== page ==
A family of three, including an 11-month old baby, was rescued by helicopter last week north of Durango after the parents became fearful they were being stalked by two mountain lions.
The rescue occurred Sept. 28 in the Purgatory Flats area east of Purgatory Resort.
The mother became “panicked” and called 911 after seeing the mountain lions move through the trees, said Ron Corkish, president of La Plata County Search and Rescue.
“I don’t know if you’ve ever had those encounters, but it’s life-changing,” Corkish said. “When you just see them going through the trees, and just see them periodically and one is looking at you, and then there’s another one ... .”
Corkish said it would have taken at least two hours for search and rescue members and Colorado Parks and Wildlife officials to reach the family’s location. A helicopter, however, could be dispatched and at the scene in less than half that time, he said.
Based on the level of fear being experienced by the family, which was being passed on to the 11-month-old daughter, Corkish said he didn’t have it in him to tell the family they would have to wait for two hours.
Instead, he called Flight For Life to see if it was available and willing to assist with a rescue mission.
The flight crew was available and launched, he said.
“Based on the urgency, based on her level of fear, based on an 11-month-old infant ... we decided that we needed to have them extricated sooner than later,” Corkish said. “I could tell that she (the mother) was highly agitated and anxious.”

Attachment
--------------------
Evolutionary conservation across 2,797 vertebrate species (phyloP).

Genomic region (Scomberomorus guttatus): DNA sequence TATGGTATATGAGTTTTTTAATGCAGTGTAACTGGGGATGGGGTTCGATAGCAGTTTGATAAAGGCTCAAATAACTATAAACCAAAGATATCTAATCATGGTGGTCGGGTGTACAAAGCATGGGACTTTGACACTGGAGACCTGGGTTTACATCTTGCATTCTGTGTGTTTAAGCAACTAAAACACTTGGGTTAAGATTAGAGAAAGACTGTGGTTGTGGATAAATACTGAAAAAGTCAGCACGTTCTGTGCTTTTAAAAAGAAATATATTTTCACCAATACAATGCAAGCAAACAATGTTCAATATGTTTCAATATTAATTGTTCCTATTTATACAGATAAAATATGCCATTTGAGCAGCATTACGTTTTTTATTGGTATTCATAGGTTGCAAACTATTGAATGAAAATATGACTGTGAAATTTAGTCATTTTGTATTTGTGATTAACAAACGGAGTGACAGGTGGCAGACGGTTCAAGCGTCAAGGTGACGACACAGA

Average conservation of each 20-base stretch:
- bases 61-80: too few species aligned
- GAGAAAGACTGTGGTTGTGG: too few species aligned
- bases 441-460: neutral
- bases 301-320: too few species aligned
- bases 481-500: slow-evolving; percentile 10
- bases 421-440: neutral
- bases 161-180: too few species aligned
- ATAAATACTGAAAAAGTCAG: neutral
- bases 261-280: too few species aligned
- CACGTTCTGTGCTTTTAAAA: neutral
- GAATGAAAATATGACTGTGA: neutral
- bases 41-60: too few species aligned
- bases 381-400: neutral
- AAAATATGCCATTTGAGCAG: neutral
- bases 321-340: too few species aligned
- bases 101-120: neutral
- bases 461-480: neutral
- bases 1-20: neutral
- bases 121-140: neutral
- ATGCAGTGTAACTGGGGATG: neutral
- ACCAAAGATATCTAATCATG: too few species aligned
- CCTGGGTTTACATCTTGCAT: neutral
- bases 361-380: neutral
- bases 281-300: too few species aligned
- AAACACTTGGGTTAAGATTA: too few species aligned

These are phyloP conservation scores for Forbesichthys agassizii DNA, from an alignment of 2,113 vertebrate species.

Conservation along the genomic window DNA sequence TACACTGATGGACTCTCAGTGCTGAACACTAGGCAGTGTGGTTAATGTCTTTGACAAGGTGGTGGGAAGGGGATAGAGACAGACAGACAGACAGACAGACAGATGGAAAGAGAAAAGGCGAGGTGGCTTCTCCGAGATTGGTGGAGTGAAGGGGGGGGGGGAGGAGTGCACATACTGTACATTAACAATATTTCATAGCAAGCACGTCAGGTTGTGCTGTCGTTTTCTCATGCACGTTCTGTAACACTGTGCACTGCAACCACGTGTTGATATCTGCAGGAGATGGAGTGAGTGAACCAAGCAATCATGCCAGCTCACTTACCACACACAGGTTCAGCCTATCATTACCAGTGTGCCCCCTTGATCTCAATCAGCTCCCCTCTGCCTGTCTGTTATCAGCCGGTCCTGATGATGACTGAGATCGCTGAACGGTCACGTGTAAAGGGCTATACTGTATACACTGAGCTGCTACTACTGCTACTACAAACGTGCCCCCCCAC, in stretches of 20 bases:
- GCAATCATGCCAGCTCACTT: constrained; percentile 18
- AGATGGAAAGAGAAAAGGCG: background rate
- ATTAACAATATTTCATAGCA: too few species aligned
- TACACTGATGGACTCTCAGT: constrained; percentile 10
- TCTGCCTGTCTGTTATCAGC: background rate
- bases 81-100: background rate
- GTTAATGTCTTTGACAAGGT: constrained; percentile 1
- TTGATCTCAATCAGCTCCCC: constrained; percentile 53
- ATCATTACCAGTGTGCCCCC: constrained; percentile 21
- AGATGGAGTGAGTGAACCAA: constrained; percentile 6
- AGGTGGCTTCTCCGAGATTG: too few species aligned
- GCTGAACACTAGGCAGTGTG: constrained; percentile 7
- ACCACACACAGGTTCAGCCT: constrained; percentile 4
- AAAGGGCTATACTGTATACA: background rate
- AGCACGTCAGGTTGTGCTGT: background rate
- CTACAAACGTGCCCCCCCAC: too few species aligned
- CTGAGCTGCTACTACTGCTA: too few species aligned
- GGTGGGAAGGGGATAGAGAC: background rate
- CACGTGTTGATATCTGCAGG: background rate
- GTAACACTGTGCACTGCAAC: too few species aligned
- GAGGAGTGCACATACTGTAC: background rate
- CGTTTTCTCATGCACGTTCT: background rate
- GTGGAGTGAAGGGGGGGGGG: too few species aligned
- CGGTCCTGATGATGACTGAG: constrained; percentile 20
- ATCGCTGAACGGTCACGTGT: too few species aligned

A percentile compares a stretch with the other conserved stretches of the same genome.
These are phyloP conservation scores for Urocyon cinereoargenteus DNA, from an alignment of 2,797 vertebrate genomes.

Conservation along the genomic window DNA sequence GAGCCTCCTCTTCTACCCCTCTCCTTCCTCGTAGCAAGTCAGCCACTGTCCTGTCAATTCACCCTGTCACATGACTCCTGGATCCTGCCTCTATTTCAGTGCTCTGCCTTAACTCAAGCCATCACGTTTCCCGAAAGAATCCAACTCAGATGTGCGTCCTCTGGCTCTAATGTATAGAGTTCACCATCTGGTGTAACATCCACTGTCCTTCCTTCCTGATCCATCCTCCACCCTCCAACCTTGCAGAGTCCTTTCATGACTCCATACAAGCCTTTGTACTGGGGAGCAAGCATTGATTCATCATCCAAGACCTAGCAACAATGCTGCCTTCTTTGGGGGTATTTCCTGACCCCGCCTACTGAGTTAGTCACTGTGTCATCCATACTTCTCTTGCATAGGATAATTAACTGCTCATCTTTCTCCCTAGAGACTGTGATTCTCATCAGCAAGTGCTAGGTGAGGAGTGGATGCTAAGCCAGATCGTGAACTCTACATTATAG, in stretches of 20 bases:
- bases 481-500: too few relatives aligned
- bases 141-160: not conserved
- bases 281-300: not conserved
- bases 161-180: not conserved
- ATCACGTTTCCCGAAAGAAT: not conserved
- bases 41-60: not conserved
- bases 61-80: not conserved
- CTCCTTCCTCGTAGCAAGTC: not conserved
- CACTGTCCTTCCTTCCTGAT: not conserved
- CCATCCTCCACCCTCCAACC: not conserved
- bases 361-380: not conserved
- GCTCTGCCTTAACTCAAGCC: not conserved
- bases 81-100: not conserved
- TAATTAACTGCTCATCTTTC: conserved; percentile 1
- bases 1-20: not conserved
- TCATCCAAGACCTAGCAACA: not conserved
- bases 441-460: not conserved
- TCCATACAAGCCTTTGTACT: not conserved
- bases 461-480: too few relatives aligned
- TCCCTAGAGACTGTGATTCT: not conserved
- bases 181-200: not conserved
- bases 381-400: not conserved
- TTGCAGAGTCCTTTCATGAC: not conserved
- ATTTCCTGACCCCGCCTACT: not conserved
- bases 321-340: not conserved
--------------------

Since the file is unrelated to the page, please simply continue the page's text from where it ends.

The family, from Texas, told Denver7 news they stayed in a meadow waving sticks and bushes in an effort to keep the mountain lions at bay. The helicopter landed near the family, and the mother and child boarded the craft. Because of space restrictions, one flight crew member stayed behind with the husband while the mother and child were flown to the Gelande parking lot at Purgatory Resort, Corkish said.
The flight crew member who stayed behind also reported seeing the mountain lions, Corkish said.
The helicopter made a return trip and picked up the father and flight crew member, he said.
It took only 52 minutes to dispatch the helicopter and have the mother and child brought to safety, he said.
Corkish said the circumstances were a little unusual, and people shouldn’t come to expect Flight For Life will rescue them if they feel threatened by mountain lions while recreating outdoors.
“From our standpoint, it’s a little bit outside the box, and we certainly wouldn’t want people to think that’s the norm – that Flight For Life is going to be able to do that all the time. I think the 11-month-old infant played into the decision-making.”
Based on descriptions provided to wildlife officers, CPW does not believe the mountain lions showed predatory or protective behaviors, said spokesman John Livingston.
One lion reportedly made calls, and shortly thereafter, a smaller lion appeared, he said.
“That leads us to believe it was a mom with a yearling,” he said.
The incident was recorded as a “sighting” by CPW.